Space miners are in the boring business. That’s the old joke – while shooting holes in asteroids may be profitable, it’s rarely much fun. Designers can only build so many mechanics, and in too many space games mining has been relegated to a simple diversion, with combat getting the majority of the attention. In Eve Online, mining is often perceived as the drudge work that keeps economies running while others engage in player wars and corporate espionage.
Yet, historically, mining has been anything but boring. Real-life colliers have braved the risks of suffocation, roof collapses, gas poisoning, and coal dust explosions – the latter of which have, more than once, swallowed entire pits and everyone in them. Even now, mining is an extraordinarily dangerous profession – the kind undertaken by those with no other option. But outside the lore of the Dishonored series, which often tackles social inequality and exploited workers, it’s one that hasn’t been represented in games with any real sense of peril or gravity.
It’s testament to the success of Elite Dangerous that, nearly four years after release, developer Frontier has dedicated the time and resources to do mining right. There’s no reason to believe the work would get any less terrifying in space, where the embrace of the vacuum is just one cracked cockpit away.
In fact, a sense of jeopardy has been the guiding principle of Frontier’s new mining experience. The results are evocative, both of the Michael Bay melodrama of Armageddon, and Elite’s larger goal – the simulation of things that don’t yet exist. If space mining was a real job, you’d expect it to go something like this.
Asteroids cast shadow through the freezing cold fog of a planetary ring system – a lovely new lighting effect courtesy of Elite’s incoming Chapter Four update. Executive producer Adam Woods is about to hit the mother lode, quite literally, with a barrage of drills, missiles, and explosive charges.
“We’re not removing the mining laser,” Woods tells us. “Lots of people want to use it, just as a light entry into mining. That’s absolutely fine. But there are now three new ways to extract resources.”
If space mining was a real job, you’d expect it to go a lot like this
One of these is the disperser missile, mounted with a drill that can carry it right through an asteroid exterior. It’s a careful process that requires Woods to keep an eye on the density of the rock – since that governs the speed of the drill. Drill too far and he could break down the very materials he’s after; drill too cautiously and he could lose the lode that way too, destroying its integrity over the course of several failed attempts. This time, Woods detonates the missile at just the right moment, allowing him to loosen a chunk of the material buried inside. It’s “just a little bit of game,” as game director Laurence Oldham puts it, enough to make mining newly engaging.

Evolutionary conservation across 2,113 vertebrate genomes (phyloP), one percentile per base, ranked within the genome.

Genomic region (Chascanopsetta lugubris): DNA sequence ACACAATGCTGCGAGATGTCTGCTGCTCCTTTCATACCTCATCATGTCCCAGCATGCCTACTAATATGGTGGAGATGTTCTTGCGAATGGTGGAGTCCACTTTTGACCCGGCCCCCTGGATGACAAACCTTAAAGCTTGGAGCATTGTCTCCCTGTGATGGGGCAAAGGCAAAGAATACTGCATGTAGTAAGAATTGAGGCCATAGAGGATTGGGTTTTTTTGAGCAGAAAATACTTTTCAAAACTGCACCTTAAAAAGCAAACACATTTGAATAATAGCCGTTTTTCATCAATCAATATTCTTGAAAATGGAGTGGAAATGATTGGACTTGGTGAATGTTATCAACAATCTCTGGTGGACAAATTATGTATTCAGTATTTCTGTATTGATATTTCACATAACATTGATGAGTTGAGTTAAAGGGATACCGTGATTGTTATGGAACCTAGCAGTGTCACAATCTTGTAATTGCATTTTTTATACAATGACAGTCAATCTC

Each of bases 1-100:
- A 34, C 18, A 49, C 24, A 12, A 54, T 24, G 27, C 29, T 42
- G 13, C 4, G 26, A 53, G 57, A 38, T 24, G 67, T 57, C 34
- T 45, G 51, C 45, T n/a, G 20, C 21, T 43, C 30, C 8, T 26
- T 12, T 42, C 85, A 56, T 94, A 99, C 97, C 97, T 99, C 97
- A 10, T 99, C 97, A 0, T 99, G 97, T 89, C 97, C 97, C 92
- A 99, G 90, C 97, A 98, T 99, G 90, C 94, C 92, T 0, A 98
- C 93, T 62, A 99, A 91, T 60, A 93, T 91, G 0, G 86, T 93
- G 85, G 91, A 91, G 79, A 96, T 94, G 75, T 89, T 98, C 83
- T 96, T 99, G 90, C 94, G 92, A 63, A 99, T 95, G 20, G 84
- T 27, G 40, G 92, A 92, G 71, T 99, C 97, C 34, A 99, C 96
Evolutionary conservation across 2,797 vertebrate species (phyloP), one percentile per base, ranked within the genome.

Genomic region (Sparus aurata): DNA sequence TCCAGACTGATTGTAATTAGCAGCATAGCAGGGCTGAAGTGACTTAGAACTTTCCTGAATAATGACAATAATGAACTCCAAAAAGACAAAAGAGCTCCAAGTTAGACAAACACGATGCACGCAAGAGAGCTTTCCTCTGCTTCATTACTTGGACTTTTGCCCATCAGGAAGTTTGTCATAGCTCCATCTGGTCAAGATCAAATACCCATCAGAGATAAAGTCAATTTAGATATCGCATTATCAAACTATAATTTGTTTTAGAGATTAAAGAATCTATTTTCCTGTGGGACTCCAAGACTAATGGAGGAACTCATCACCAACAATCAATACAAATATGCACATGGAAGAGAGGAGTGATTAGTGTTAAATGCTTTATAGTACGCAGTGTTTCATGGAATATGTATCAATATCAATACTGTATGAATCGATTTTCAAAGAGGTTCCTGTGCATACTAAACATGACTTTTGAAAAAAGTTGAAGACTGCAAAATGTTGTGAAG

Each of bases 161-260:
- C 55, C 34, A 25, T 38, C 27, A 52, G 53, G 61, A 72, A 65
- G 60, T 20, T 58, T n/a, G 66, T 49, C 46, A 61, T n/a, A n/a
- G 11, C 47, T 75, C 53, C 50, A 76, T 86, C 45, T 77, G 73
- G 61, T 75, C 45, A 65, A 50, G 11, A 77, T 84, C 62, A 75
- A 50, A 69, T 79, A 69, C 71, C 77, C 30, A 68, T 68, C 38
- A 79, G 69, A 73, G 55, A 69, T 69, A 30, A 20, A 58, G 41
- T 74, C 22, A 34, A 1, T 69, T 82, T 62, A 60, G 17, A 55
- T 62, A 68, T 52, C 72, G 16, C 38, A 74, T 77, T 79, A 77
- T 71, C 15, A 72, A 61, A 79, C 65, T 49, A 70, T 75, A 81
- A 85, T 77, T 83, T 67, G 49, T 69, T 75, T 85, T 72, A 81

Sometimes, however, disperser missiles aren’t powerful enough. For the next asteroid, Woods plumps for the seismic charge, a device as earth shattering as it sounds. He targets the fissures that represent weak spots – places where explosives can prise the gigantic rock apart like fiery fingers.
Each fissure has a strength rating, and the explosives Woods sinks into the rock need to match them. As with the missile, there’s a balance to strike – if he undercooks the charges the asteroid won’t break apart, but if he overcooks them the contents will be damaged. To make matters more tense, a detonation timer begins the moment Woods fires the first charge. In the moments that follow, he plants further charges across the asteroid’s surface, delicately pushing the explosive yield towards its sweet spot.
“Skilled players can look at which fissures have got charges in them and do the slightly scary thing of choosing to detonate now, because they’re confident they’re ready,” Woods says. “Or, if they’ve overcooked it, they could disarm one charge and try again.”
In this case, Woods lets the timer play out. The enormous asteroid explodes with a deep, resonant boom – the kind you hear when you’re watching a quiet film in a screen next to a blockbuster. Now he can fly right inside – carefully, since massive chunks of rock have been propelled outward, scraping against his ship’s bodywork. There’s a crackling noise as Woods reaches the heart of the asteroid and the vessel starts to freeze up in the extreme cold. He doesn’t have long.
The surface deposit is visible now, clinging to a central chunk of rock. Woods fires the new abrasion blaster – once, twice, three times before it connects with its target, dislodging the deposit with a satisfying /crunch/. It drifts out into space, where he scoops it up and flies off into the ring’s strange rays of darkness.
“The idea here is that the the skill, the jeopardy, and the time put into these new ways to extract resources will pay out somewhere in the region of what’s expected,” Woods says. “With the motherlode, there is a certain amount of danger to it. You have to figure out how close you can get to this thing before it blows, and it’s pretty terrifying and awe inspiring when it does.”